Pope eventually identified himself as the author when he collected the epistles under the subtitle “Being the First Book of Ethic Epistles.” He had originally conceived of An Essay on Man as the introduction to an opus magnum on society and morality, but he later abandoned the plan.
Each of the remaining epistles draws upon this premise, describing potential improvements to some aspect of human nature and society with the implicit understanding that the universe is divinely ordered and essentially perfect.
The second epistle discusses humans as unique beings and shows how the psychological balance between self-interest and the “passions,” or emotions, under the guidance of reason, promotes virtuous living.
Join Britannica's Publishing Partner Program and our community of experts to gain a global audience for your work! The first epistle surveys relations between humans and the universe; the second discusses humans as individuals.
The third addresses the relationship between the individual and society, and the fourth questions the potential of the individual for happiness.
Articulating the values of eighteenth-century optimism, the poem employs a majestic declamatory style and underscores its arguments with a range of conventional rhetorical techniques.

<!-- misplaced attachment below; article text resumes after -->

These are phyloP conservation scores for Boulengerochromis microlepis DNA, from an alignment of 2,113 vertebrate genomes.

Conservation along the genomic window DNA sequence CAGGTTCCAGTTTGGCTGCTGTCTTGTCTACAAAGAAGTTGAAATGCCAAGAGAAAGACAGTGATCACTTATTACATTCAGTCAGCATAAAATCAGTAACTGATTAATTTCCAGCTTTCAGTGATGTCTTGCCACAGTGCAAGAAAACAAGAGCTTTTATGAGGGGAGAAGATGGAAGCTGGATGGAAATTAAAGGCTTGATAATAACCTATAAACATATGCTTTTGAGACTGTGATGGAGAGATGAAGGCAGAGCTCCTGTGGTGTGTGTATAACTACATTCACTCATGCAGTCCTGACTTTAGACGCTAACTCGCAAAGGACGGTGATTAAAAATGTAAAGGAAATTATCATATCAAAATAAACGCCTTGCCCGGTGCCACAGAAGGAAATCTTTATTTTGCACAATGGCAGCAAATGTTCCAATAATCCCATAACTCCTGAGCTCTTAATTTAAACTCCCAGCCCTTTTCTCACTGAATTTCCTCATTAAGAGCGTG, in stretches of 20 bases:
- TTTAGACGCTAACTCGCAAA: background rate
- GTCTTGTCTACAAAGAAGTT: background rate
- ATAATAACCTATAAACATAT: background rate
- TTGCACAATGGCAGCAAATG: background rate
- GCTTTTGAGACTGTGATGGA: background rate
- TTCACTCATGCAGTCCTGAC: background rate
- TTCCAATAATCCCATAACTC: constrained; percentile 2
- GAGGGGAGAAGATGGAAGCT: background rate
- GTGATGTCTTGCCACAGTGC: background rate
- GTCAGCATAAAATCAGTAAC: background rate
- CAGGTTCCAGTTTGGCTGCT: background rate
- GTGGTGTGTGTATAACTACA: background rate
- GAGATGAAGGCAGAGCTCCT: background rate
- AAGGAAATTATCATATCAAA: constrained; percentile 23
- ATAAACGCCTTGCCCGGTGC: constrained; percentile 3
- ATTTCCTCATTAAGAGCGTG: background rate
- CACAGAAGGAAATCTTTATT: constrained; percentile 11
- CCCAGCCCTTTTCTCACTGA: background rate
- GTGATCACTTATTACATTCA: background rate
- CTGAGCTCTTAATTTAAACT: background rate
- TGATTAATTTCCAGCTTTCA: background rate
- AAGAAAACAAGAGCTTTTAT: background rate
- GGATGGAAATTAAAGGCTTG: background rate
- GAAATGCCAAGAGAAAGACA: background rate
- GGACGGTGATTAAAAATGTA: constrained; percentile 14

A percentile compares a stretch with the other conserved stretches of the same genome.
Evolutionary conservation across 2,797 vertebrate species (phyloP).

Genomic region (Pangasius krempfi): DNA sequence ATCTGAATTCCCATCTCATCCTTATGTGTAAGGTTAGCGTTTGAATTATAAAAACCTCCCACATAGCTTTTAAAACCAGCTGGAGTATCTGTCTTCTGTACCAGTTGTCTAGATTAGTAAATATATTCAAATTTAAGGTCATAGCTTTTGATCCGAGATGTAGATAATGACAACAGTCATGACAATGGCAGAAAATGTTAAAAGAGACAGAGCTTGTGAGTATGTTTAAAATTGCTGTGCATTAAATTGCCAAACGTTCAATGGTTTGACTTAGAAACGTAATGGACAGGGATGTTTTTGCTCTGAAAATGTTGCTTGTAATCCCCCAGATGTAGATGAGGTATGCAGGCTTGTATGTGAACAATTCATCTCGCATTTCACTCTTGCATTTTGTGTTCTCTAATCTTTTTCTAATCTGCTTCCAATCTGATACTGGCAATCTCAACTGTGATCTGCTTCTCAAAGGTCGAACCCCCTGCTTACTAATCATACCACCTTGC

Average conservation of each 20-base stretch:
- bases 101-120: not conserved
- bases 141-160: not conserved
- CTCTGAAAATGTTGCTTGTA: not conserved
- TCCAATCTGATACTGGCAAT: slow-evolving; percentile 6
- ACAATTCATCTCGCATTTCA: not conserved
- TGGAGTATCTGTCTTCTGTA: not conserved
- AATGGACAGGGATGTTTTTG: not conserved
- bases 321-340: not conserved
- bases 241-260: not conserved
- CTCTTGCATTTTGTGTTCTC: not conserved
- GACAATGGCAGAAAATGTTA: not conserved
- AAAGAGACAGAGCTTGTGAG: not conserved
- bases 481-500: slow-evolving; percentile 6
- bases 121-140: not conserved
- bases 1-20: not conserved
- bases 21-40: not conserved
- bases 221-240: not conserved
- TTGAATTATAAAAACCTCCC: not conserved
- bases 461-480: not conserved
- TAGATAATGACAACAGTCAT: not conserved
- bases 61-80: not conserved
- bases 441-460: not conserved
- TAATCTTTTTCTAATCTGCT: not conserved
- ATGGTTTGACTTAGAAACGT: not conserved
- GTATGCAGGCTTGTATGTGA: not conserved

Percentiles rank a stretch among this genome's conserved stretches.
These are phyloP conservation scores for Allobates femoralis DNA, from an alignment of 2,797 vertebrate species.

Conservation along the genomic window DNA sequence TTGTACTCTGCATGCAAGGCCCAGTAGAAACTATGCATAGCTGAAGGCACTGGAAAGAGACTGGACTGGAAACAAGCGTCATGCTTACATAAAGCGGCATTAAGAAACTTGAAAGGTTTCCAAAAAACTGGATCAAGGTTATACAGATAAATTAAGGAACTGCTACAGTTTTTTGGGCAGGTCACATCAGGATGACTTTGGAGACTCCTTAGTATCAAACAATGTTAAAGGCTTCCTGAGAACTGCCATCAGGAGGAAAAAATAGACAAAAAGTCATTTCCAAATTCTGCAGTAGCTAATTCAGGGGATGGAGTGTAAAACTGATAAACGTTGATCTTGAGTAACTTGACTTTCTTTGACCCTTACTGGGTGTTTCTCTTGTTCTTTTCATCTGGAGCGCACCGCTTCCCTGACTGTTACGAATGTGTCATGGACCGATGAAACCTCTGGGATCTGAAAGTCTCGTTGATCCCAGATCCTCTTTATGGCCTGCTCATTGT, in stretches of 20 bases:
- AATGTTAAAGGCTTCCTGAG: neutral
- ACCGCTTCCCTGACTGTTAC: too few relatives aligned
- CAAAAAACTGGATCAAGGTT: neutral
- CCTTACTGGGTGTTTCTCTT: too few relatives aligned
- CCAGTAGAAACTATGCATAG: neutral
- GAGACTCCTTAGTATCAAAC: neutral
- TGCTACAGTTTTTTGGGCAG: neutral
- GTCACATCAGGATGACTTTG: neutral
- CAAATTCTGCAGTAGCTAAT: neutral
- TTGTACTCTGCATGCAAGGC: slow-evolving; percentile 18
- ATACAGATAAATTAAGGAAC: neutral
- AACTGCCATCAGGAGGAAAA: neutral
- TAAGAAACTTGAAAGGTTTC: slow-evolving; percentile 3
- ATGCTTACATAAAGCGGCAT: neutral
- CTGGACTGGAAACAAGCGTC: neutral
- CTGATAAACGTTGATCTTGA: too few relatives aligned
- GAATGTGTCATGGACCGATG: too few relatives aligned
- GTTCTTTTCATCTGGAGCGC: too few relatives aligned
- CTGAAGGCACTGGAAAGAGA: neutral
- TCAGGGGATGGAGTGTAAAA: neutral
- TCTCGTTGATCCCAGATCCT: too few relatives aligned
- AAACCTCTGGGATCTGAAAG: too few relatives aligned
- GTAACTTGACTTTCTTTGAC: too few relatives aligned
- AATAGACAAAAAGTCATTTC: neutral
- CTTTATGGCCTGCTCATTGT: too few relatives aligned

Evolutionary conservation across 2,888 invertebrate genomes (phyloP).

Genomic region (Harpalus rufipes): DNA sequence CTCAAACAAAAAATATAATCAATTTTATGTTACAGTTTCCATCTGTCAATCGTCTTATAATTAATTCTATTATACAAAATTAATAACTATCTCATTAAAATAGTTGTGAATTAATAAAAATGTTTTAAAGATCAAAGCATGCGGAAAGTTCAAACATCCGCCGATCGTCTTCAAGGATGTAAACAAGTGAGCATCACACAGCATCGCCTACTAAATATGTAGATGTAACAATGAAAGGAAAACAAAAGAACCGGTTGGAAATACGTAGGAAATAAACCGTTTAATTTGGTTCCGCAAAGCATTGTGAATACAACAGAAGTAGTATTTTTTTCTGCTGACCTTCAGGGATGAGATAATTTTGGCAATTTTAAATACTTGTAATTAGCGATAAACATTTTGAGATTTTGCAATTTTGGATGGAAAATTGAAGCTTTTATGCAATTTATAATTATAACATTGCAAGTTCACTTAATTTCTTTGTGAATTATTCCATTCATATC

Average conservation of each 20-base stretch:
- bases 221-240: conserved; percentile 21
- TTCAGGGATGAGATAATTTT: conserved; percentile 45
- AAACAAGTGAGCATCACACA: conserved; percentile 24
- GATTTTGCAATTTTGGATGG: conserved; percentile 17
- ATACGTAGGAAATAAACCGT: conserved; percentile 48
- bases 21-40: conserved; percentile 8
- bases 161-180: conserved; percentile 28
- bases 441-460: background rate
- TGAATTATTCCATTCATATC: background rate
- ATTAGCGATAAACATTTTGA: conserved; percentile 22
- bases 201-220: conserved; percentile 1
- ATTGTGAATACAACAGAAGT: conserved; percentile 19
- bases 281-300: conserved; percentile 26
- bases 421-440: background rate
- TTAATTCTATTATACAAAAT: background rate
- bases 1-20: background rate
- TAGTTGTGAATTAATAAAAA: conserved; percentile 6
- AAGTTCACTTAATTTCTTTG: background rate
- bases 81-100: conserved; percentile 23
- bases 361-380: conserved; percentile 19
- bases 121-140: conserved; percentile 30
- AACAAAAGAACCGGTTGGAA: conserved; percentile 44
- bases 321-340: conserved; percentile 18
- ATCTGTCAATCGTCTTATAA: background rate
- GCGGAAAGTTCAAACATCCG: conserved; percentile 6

An Essay on Man met with international acclaim upon publication and generated no small share of controversy in ensuing decades.
During the succeeding centuries, however, critics have perceived Pope's poem as fundamentally flawed, both aesthetically and philosophically.
Nearly three hundred years after its publication, the poem generally merits distinction as, in David B.
Widely neglected and relegated to the dustbin of literary history, An Essay on Man has been often perceived as an historical curiosity disconnected from contemporary concerns, literary and otherwise.
However, a number of recent critics have sought to rehabilitate the poem's status in the canon by focusing on its language and ideas in terms of the genre of philosophical poetry.